I remember years back talking to a friend on the phone in my old apartment. We were yacking about creepy things you shouldn’t yack about if you don’t want to get the creeps. Suddenly all the lights went out and I stood in blackness. The phone spit out some garbled non-language that couldn’t be the voice of my friend and then went dead. I couldn’t see a foot in front of me but I could hear loud multiple foot stomps pounding down the staircase outside my door. “This is it,” I thought. They’re coming for me and this is the end.” How did I forget that this was going to happen eventually?

Then the lights went back on. It was just some citywide blackout. Nothing was happening. There was nobody in the hall. What was all that stomping though? There’s only one apartment above me and the floor-quaking racket I heard sounded like a dozen bulls charging down the stairs. It was nothing to worry about. I called back my friend and joked through the sticky paranoia. The thing I couldn’t shake was how my quickly my mind traveled from alpha to omega and the weird sense that the world disappearing beneath my feet was something inevitable that part of me was secretly resigned to or prepared for. I went to bed that night knowing that with the drop of a hat my sense of security could vanish and that Crazy Town was just a curtain drop away. Maybe I can better explain the episode by comparing it to a terrifying dream that when recounted, sounds terrifically lame.

Anyway the above non-incident returned to my brain while I was watching the 1992 alien abduction miniseries INTRUDERS. Anyone who has seen FIRE IN THE SKY (1993) can tell you just how scary alien abduction can be but this movie has something even more unsettling. I’m talking about faceless dudes who disguise themselves as telephone repairmen (!) and have no problem walking through walls. These guys get under my skin because rather than fly in ships, they just skip through dimensions and probably pal around with the likes of THE MOTHMAN.

I’m just saying if I get abducted, I’d prefer a straight forward U.F.O. deal complete with large-eyed, skinny grey beings over that weird reality warping jive where there are no rules or boundaries and you’re likely to find out your whole existence is fake and part of some experiment and you don’t even have a body and are just a brain in a box somewhere being fed nonsense through an electrode. If something like that is going on, I don’t want to know about it. Furthermore if any extraterrestrial shape-shifting shadow creature out there is thinking about enlightening me with trippy COMMUNION-style mind-fuckery in which I have to talk to a doppelganger of myself wearing a magician’s outfit they should stand warned that I will simply cover my ears with my hands and go “la-la-la”.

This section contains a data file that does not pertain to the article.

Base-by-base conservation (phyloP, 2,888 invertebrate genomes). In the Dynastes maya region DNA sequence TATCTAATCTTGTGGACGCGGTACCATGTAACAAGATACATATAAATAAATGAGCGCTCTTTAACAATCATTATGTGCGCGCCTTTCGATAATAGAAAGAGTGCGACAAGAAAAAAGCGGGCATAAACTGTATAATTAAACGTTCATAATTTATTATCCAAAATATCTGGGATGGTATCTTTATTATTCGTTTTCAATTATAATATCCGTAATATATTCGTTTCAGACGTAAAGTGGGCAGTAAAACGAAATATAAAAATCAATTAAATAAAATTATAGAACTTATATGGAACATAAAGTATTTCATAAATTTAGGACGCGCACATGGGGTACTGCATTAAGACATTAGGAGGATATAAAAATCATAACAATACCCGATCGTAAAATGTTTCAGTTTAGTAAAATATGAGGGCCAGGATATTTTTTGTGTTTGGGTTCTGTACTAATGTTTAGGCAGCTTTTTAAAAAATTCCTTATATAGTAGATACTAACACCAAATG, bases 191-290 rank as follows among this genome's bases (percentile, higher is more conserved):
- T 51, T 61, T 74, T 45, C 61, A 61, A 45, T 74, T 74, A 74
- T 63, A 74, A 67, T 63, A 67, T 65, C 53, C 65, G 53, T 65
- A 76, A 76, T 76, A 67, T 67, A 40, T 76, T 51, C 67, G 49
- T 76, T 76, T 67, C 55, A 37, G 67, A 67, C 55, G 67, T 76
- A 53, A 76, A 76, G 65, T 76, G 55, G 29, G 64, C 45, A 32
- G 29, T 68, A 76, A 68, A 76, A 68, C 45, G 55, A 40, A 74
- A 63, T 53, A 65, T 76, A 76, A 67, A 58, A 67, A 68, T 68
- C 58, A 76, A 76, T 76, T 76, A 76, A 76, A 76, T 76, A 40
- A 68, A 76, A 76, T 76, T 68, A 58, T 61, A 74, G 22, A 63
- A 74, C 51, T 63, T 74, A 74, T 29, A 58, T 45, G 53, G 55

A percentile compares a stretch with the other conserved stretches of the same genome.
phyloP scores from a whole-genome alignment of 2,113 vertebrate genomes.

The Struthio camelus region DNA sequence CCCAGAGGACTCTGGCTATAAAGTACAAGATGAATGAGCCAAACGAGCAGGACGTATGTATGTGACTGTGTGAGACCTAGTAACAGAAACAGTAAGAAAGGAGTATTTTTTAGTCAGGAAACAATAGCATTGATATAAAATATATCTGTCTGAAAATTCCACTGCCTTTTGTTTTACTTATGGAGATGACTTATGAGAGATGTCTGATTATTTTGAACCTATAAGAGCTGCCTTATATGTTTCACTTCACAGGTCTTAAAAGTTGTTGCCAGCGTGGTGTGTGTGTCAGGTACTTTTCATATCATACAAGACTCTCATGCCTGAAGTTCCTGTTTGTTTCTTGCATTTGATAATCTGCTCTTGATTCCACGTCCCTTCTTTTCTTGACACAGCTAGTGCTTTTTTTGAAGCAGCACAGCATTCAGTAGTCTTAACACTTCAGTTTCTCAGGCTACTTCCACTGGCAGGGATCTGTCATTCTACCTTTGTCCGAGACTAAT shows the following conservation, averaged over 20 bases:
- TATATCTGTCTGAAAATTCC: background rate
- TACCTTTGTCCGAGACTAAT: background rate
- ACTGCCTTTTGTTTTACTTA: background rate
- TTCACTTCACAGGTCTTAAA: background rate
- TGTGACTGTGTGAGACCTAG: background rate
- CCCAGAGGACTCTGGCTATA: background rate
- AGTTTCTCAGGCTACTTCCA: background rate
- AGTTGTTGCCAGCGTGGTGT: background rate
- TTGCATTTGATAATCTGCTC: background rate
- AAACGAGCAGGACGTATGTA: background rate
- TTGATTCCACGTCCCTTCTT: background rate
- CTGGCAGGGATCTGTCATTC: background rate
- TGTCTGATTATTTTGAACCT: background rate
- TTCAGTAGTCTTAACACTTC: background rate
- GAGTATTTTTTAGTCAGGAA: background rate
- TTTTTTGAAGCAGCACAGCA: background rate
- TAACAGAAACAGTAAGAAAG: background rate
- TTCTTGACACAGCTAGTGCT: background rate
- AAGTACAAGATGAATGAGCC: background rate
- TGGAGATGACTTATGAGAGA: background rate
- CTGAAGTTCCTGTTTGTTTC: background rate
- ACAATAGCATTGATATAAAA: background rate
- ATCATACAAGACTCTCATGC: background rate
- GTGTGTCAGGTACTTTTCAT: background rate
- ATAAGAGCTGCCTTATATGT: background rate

Let’s change the subject. INTRUDERS is extra special because it was directed by the undisputed super king of wonderfulness, DAN CURTIS, who enriched all of our lives with such delights as DARK SHADOWS, THE NIGHT STRANGLER, TRILOGY OF TERROR and the traumadelic BURNT OFFERINGS to name a few. INTRUDERS was originally a miniseries, so it’s a little on the lengthy side but what are you in such a rush for anyway? Stars? You want stars? How’s about some RICHARD (THE EVIL) CRENNA as a crow eating smarty-pants, MARE “BEST peanut butter and jelly sandwich that I have had in my entire life” WINNINGHAM as a convincing abductee and MONKEY SHINES’ own JASON BEGHE as a guy who is not a quadriplegic and doesn’t have a monkey nurse that’s in love with him. You also get ALAN AUTRY who played a cop in HOUSE and SUSAN BLAKELY of MY MOM’S A WEREWOLF fame. Remember that one? With RUTH BUZZI? It’s practically TEEN WITCH 2– so good.

Because it takes place in the ancient days of 1992, INTRUDERS is chuck full of psychological mumbo jumbo like hypnotic regression therapy and the theory that folks dream up alien abductions to cloak repressed memories of sexual molestation. Remarkably, it tries to get away with switching gears near the end and painting the entities as good natured and kind even after we have witnessed them raping, stealing babies and shoving painful metal objects up people’s noses for three hours. I’m sorry but nice creatures don’t steal you from your bed, drug you, shove who knows what into you and then dump you like trash thirty miles away from your home, forcing you to do a walk of shame in your pajamas.